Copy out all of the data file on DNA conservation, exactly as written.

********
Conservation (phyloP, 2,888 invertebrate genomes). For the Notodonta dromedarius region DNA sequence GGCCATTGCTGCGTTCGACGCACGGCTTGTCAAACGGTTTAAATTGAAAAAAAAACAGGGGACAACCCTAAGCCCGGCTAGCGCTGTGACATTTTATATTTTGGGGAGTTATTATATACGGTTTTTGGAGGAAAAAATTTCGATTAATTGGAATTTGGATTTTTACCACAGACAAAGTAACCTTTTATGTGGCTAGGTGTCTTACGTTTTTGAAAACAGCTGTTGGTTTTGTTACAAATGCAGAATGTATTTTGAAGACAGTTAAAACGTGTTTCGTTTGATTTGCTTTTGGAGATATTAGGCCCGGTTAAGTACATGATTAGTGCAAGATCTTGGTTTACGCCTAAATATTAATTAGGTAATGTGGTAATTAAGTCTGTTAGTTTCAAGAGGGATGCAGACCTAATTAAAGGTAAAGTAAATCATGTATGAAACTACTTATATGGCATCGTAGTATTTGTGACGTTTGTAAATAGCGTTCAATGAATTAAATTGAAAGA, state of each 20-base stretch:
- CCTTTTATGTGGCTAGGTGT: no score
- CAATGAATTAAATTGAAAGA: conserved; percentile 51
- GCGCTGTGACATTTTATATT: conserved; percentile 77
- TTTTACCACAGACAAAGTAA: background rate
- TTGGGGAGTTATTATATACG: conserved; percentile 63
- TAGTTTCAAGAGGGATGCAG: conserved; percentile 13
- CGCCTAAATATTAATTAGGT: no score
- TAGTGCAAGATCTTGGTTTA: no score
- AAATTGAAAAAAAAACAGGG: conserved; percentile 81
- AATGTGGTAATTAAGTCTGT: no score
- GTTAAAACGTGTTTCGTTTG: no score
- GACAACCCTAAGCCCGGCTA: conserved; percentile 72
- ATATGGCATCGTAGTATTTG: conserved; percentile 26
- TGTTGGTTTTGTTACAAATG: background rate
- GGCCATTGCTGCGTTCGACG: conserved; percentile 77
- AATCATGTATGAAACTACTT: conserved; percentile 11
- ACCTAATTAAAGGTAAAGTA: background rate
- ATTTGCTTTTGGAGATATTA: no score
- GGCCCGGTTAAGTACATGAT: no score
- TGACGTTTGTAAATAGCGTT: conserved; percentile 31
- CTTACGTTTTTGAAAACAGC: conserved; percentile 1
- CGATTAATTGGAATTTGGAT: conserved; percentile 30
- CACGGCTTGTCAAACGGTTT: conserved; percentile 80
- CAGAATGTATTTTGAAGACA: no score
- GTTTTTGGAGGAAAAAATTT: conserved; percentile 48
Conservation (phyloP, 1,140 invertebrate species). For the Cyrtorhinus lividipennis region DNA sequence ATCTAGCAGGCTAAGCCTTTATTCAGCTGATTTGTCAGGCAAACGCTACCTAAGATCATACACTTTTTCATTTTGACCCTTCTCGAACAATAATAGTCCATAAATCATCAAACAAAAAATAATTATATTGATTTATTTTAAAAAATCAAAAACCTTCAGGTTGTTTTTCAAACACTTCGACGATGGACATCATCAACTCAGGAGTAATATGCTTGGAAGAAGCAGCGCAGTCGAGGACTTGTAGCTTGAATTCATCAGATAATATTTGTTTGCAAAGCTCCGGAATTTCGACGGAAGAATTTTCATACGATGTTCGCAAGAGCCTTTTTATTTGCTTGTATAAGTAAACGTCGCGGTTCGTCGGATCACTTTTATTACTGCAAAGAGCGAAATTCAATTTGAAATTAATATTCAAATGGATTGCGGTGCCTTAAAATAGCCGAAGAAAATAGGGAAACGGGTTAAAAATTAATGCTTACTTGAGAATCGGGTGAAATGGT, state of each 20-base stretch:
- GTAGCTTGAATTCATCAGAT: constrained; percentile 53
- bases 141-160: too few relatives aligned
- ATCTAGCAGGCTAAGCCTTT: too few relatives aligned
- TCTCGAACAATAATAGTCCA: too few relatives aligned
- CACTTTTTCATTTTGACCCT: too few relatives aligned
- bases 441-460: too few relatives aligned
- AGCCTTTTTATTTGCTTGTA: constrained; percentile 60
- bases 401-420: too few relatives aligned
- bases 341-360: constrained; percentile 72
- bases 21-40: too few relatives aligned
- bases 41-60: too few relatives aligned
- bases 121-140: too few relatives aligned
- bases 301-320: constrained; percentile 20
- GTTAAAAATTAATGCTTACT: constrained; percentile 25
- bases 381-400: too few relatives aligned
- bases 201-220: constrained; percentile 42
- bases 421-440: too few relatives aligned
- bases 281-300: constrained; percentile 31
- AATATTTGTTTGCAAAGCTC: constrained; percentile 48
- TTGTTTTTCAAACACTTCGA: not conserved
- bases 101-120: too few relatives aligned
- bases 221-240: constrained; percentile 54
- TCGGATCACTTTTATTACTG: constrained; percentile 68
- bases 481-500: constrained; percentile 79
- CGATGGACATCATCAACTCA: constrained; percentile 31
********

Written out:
Conservation (phyloP, 2,888 invertebrate genomes). For the Notodonta dromedarius region DNA sequence GGCCATTGCTGCGTTCGACGCACGGCTTGTCAAACGGTTTAAATTGAAAAAAAAACAGGGGACAACCCTAAGCCCGGCTAGCGCTGTGACATTTTATATTTTGGGGAGTTATTATATACGGTTTTTGGAGGAAAAAATTTCGATTAATTGGAATTTGGATTTTTACCACAGACAAAGTAACCTTTTATGTGGCTAGGTGTCTTACGTTTTTGAAAACAGCTGTTGGTTTTGTTACAAATGCAGAATGTATTTTGAAGACAGTTAAAACGTGTTTCGTTTGATTTGCTTTTGGAGATATTAGGCCCGGTTAAGTACATGATTAGTGCAAGATCTTGGTTTACGCCTAAATATTAATTAGGTAATGTGGTAATTAAGTCTGTTAGTTTCAAGAGGGATGCAGACCTAATTAAAGGTAAAGTAAATCATGTATGAAACTACTTATATGGCATCGTAGTATTTGTGACGTTTGTAAATAGCGTTCAATGAATTAAATTGAAAGA, state of each 20-base stretch:
- CCTTTTATGTGGCTAGGTGT: no score
- CAATGAATTAAATTGAAAGA: conserved; percentile 51
- GCGCTGTGACATTTTATATT: conserved; percentile 77
- TTTTACCACAGACAAAGTAA: background rate
- TTGGGGAGTTATTATATACG: conserved; percentile 63
- TAGTTTCAAGAGGGATGCAG: conserved; percentile 13
- CGCCTAAATATTAATTAGGT: no score
- TAGTGCAAGATCTTGGTTTA: no score
- AAATTGAAAAAAAAACAGGG: conserved; percentile 81
- AATGTGGTAATTAAGTCTGT: no score
- GTTAAAACGTGTTTCGTTTG: no score
- GACAACCCTAAGCCCGGCTA: conserved; percentile 72
- ATATGGCATCGTAGTATTTG: conserved; percentile 26
- TGTTGGTTTTGTTACAAATG: background rate
- GGCCATTGCTGCGTTCGACG: conserved; percentile 77
- AATCATGTATGAAACTACTT: conserved; percentile 11
- ACCTAATTAAAGGTAAAGTA: background rate
- ATTTGCTTTTGGAGATATTA: no score
- GGCCCGGTTAAGTACATGAT: no score
- TGACGTTTGTAAATAGCGTT: conserved; percentile 31
- CTTACGTTTTTGAAAACAGC: conserved; percentile 1
- CGATTAATTGGAATTTGGAT: conserved; percentile 30
- CACGGCTTGTCAAACGGTTT: conserved; percentile 80
- CAGAATGTATTTTGAAGACA: no score
- GTTTTTGGAGGAAAAAATTT: conserved; percentile 48
Conservation (phyloP, 1,140 invertebrate species). For the Cyrtorhinus lividipennis region DNA sequence ATCTAGCAGGCTAAGCCTTTATTCAGCTGATTTGTCAGGCAAACGCTACCTAAGATCATACACTTTTTCATTTTGACCCTTCTCGAACAATAATAGTCCATAAATCATCAAACAAAAAATAATTATATTGATTTATTTTAAAAAATCAAAAACCTTCAGGTTGTTTTTCAAACACTTCGACGATGGACATCATCAACTCAGGAGTAATATGCTTGGAAGAAGCAGCGCAGTCGAGGACTTGTAGCTTGAATTCATCAGATAATATTTGTTTGCAAAGCTCCGGAATTTCGACGGAAGAATTTTCATACGATGTTCGCAAGAGCCTTTTTATTTGCTTGTATAAGTAAACGTCGCGGTTCGTCGGATCACTTTTATTACTGCAAAGAGCGAAATTCAATTTGAAATTAATATTCAAATGGATTGCGGTGCCTTAAAATAGCCGAAGAAAATAGGGAAACGGGTTAAAAATTAATGCTTACTTGAGAATCGGGTGAAATGGT, state of each 20-base stretch:
- GTAGCTTGAATTCATCAGAT: constrained; percentile 53
- bases 141-160: too few relatives aligned
- ATCTAGCAGGCTAAGCCTTT: too few relatives aligned
- TCTCGAACAATAATAGTCCA: too few relatives aligned
- CACTTTTTCATTTTGACCCT: too few relatives aligned
- bases 441-460: too few relatives aligned
- AGCCTTTTTATTTGCTTGTA: constrained; percentile 60
- bases 401-420: too few relatives aligned
- bases 341-360: constrained; percentile 72
- bases 21-40: too few relatives aligned
- bases 41-60: too few relatives aligned
- bases 121-140: too few relatives aligned
- bases 301-320: constrained; percentile 20
- GTTAAAAATTAATGCTTACT: constrained; percentile 25
- bases 381-400: too few relatives aligned
- bases 201-220: constrained; percentile 42
- bases 421-440: too few relatives aligned
- bases 281-300: constrained; percentile 31
- AATATTTGTTTGCAAAGCTC: constrained; percentile 48
- TTGTTTTTCAAACACTTCGA: not conserved
- bases 101-120: too few relatives aligned
- bases 221-240: constrained; percentile 54
- TCGGATCACTTTTATTACTG: constrained; percentile 68
- bases 481-500: constrained; percentile 79
- CGATGGACATCATCAACTCA: constrained; percentile 31